The inexplicable dimming periods of a star in the Milky Way have some shouting "aliens." European scientists say they know better.
For half a decade now, a telescope in NASA's Kepler spacecraft has been observing a star in our galaxy called KIC 8462852. It's one of hundreds of thousands we're keeping an eye on in the hope of finding exoplanets orbiting our stellar neighbors
But it turns out that this star is special. Or rather, it's what's around this star that is potentially very special.
Something - or some things - are causing this star's luminosity to occasionally dip by up to 22 percent. To put that in perspective: When a planet the size of Jupiter crosses between a distant star and our telescopes, we usually see that star's light drop by about one percent. When an earth-sized planet does the same thing, we lose just .01 percent of the light.
In other words, either something very, very large is obscuring our view of the star in question, or the star itself is in flux.
Could it be a variable star?
"Now, there are stars which all of a sudden change their atmosphere, something which reduces their brightness significantly," says the deputy director of the Center for Astrophysics at the University of Heidelberg, Joachim Wambsganss. "But it's not this quickly, and also not at this scale - of 15 percent, or 22 percent."
Further, most variable stars are regularly variable. You can set your watch to them. With KIC 8462852, though, there's no clear pattern to the downward spikes on the light curve.
And while there are other variable stars that change luminosity at random intervals, they tend to get brighter, not darker, Wambsganss says.
So if the star isn't changing internally, what could be causing it to dim?
"This star could possibly be moving at high speed behind a cloud of gas," he says. "It's like when you look at the sun on a cloudy day - you see the sun shining brightly, but then the cloud covers it again, and it drops in brightness by more than 20 percent or so."
Gas clouds, he adds, are abundant in many places in our galaxy.
One theory Wambsganss rejects, however, is the idea that a cloud of comets swirling about that distant star - similar to our own solar system's Oort cloud - could have been "bumped" or displaced by the gravity field of a passing star, thereby pushing them out of their traditional orbit. That scenario would result in "zillions" of comets transiting the star, which would cause a permanent up-and-down fluctuation of brightness - but one that wouldn't reach 20 percent.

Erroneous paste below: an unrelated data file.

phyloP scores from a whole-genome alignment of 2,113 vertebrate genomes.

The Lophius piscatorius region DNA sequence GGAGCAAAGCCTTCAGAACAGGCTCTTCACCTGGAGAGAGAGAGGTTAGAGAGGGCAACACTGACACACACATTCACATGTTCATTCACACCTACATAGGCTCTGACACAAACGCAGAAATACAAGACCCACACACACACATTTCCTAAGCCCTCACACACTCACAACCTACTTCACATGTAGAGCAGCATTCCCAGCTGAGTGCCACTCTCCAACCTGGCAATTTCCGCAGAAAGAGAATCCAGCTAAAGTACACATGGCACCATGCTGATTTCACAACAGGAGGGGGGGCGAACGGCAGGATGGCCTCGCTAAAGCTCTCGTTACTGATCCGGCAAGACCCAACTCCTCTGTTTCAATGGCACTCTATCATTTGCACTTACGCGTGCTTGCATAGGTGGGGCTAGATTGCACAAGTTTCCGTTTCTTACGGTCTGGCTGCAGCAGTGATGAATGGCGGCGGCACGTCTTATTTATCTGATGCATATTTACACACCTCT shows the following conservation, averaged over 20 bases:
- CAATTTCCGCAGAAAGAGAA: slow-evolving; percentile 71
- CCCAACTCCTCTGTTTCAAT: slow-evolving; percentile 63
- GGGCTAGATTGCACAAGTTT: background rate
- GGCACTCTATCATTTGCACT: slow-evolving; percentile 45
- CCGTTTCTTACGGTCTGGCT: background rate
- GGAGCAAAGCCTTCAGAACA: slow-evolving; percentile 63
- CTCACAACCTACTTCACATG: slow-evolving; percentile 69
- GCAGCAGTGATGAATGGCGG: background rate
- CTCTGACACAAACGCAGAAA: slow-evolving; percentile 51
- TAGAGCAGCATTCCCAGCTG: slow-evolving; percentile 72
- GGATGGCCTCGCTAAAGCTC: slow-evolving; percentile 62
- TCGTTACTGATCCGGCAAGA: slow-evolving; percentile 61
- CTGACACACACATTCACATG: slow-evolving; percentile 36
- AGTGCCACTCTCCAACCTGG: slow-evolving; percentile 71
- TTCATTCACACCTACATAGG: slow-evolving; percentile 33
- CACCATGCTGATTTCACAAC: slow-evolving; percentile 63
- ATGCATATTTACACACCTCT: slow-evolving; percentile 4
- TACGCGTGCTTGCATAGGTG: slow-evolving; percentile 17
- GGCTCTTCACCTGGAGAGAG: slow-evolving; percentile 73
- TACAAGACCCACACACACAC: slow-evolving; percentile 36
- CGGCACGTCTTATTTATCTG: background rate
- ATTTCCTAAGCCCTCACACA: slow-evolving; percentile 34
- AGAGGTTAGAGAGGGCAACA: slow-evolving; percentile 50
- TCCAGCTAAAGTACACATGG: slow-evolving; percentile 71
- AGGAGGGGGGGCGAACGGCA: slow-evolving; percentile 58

Alain Lecavelier des Etangs, an exocomet expert from the Institute d' Astrophysique de Paris, thinks comets could have played a role in the occultation, though.
It would, however, be their dust trails and not the comets themselves that would obscure the stellar object, leaving behind millions of kilometers of particulate matter blocking the light.
"You need a huge comet, of course," he says, but not outrageously huge. "A Hale Bopp comet could produce something like a few percent [drop in light] in the best-case scenario. So 20 percent requires a really, really huge comet. But it's not impossible."
The French astronomer cites the star Beta Pictoris as an example. Hundreds of exocomets have been observed transiting the star, and one transit in 1981 resulted in an occultation of four percent - and this with a comet that was of an order of magnitude just two to three times that of Hale-Bopp.
Further, when Lecavelier des Etangs used spectroscopic instruments to observe the gases trailing behind some of these comets, rather than the dust, the numbers were even more impressive.
"When we observed the gas tails of exocomets in Beta Pictoris - hundreds of events - the occultation there reached 50 percent easily."
Gases, then, could be the common denominator.
To date, however, no explanation has satisfied American associate astronomy professor Jason Wright. He works at Penn State, but his name is now famous (or infamous) because he's hypothesized that the only suitable answer to the 22 percent conundrum is that "alien megastructures" are occluding it.
This thesis - which implies that an alien civilization is actively harvesting energy from a star using a device called a Dyson Sphere - has sent the Internet into frenzy. And, admittedly, it's a fun thought experiment. Since the star is 1,400 light years away, that means the "alien megastructures" would in fact be more than a millenium old. Still, over the next few years, this star could begin getting darker and darker as the alien civilization covers it up with more solar panels. Then again, what if they come for us? Well, we'd be in the sixth century from their point of view and wouldn't even have turned the lights on. And so on.
Jason Wright based his theory on a report published in September by Tabatha Boyajian of Yale's astronomy department (with numerous co-authors and involvement from Planet Hunters). The KIC 8462852 report says nothing of aliens, and it in fact came to a conclusion similar to Alain Lecavelier's.
"We find that the break-up of a exocomet provides the most compelling explanation," it reads.
If the report implicitly rejects the alien hypothesis, astronomer Joachim Wambsganss does so explicitly.
"I would certainly bet my car that this is not an astrophysical megastructure. And I'm tempted to even bet my house."